The Video Services Forum was founded in 1998 to provide forums to identify issues related to video networking technology and foster resolution of issues common to the video services industry
promoting interoperability by contributing to and supporting development of standards by national and international standards bodies
What this meant is that they worked together with a number of organisations and individuals to create the first specifications to bring video into the IP world. Whilst proprietary solutions had already been available, the VSF brought a number of separate players into the same, open, arena which laid the groundwork to bringing their specifications TR-03 and TR-04 to SMPTE for standardisation within the SMPTE 2110 suite of standards.
The VSF is now the centre of activity for the development of the RIST protocol, Reliable Internet Stream Transport. The easiest way to explain RIST is by saying it’s an open version of SRT or Zixi as most people are more familiar with those technologies. Both are well known for their ability to make the internet into a reliable medium for connectivity for contribution. SRT was created by Haivision, and both Zixi and Haivision are part of the Rist activity group to create the specifications needed for RIST which will be deployed in three phases: Simple, Main and Advanced. The first two have already burst forth as free-to-access specifications that anyone can implement.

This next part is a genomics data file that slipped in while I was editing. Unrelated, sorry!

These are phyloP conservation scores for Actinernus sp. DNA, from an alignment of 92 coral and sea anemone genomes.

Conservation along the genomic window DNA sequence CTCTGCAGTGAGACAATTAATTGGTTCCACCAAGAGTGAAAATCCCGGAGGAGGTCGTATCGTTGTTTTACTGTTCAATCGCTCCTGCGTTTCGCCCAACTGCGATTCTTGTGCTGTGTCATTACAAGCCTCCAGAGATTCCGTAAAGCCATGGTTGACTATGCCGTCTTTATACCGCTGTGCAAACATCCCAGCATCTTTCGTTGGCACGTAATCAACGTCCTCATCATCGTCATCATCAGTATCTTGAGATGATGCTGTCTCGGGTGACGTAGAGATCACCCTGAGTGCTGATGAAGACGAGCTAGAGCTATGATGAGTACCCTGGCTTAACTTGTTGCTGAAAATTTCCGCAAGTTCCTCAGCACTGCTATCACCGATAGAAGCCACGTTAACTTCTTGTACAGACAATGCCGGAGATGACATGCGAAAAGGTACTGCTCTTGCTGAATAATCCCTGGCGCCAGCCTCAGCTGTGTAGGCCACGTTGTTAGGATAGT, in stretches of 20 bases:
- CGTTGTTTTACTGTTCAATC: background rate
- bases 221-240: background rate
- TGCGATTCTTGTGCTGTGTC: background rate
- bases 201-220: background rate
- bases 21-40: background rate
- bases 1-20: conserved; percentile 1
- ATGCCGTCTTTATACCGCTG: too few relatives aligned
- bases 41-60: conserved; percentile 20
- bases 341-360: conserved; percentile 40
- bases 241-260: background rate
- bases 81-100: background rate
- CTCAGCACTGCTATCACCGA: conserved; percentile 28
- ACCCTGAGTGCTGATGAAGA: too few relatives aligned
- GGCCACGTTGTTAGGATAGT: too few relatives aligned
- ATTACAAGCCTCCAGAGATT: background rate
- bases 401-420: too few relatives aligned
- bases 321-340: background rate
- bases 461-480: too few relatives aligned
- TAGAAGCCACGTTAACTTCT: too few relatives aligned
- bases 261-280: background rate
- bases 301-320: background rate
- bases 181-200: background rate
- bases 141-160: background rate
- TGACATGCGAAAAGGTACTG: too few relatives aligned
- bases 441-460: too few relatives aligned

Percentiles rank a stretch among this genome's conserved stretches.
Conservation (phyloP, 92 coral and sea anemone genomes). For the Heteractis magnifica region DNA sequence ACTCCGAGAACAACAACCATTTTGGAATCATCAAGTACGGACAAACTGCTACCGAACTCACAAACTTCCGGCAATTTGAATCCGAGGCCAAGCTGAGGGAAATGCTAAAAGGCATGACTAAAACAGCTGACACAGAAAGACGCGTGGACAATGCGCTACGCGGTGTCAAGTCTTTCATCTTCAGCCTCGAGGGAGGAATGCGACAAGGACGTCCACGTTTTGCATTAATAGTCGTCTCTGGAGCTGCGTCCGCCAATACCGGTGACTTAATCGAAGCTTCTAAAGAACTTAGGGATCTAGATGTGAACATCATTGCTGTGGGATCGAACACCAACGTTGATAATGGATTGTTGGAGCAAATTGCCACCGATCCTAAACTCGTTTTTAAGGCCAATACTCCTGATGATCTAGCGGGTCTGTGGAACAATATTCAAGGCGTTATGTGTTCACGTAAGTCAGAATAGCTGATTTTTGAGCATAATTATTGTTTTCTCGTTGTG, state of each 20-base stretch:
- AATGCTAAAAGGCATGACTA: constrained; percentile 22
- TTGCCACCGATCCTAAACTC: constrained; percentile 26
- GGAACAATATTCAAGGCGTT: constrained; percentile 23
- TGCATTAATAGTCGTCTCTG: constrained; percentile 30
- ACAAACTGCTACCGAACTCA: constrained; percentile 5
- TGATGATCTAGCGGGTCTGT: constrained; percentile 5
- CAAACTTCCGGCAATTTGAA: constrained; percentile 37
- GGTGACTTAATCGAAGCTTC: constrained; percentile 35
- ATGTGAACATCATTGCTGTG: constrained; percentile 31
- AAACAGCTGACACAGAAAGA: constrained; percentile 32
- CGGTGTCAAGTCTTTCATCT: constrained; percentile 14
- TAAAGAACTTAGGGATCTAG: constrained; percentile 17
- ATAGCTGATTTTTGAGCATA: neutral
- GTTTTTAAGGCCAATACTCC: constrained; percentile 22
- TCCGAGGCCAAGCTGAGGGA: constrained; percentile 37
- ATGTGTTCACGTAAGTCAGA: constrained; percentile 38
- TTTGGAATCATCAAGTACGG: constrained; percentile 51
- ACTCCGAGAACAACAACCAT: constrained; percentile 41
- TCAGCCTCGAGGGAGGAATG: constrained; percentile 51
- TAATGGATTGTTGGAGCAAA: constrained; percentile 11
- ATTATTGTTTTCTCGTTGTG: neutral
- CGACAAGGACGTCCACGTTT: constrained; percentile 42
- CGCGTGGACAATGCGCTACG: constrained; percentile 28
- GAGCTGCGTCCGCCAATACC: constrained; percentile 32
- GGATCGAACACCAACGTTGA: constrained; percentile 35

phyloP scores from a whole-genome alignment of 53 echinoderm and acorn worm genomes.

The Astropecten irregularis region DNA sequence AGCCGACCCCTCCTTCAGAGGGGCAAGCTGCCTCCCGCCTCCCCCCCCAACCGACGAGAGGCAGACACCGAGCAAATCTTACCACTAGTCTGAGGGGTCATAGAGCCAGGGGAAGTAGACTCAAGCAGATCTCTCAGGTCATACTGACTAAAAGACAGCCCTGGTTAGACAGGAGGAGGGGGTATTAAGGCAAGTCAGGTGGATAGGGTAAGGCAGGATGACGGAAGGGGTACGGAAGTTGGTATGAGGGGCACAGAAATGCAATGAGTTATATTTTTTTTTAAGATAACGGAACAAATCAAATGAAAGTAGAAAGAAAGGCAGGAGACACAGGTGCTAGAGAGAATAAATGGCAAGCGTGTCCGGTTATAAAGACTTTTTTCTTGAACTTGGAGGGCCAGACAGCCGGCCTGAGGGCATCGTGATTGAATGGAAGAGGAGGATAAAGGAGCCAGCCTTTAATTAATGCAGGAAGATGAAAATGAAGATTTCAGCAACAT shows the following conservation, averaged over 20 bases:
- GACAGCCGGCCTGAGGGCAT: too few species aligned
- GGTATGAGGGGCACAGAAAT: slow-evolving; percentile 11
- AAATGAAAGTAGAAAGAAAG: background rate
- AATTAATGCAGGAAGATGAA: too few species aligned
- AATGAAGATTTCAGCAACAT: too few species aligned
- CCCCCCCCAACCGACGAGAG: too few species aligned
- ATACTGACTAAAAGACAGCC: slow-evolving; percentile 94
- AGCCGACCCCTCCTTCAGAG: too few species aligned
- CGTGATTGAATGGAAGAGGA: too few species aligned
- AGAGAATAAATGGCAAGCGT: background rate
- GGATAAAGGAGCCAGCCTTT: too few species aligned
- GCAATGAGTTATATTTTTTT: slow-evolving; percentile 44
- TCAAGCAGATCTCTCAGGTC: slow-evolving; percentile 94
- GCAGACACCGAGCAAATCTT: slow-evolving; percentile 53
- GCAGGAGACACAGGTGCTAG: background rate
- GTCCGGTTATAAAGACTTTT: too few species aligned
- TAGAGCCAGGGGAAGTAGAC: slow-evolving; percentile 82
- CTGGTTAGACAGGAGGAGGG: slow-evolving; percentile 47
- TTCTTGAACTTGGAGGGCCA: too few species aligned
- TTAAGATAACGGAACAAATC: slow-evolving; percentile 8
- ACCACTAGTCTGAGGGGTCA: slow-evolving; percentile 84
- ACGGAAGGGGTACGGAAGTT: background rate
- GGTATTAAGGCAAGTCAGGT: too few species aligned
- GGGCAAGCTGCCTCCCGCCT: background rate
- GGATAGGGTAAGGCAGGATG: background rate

If you’ve ever read the agenda of the VidTrans meetings which happen every year around February, you’ll understand how much of the detail and, I would say, the complexity, the VSF and delegates deal with, process and, by implementing the specs appropriately, deal with on behalf of the rest of the industry. Last year’s agenda is here https://vsf.tv/about_vsf.shtml
To conclude, some of the industry’s most forward-looking people are part of the VSF activities laying the groundwork now for the work that broadcasters will want to do in only a few years’ time.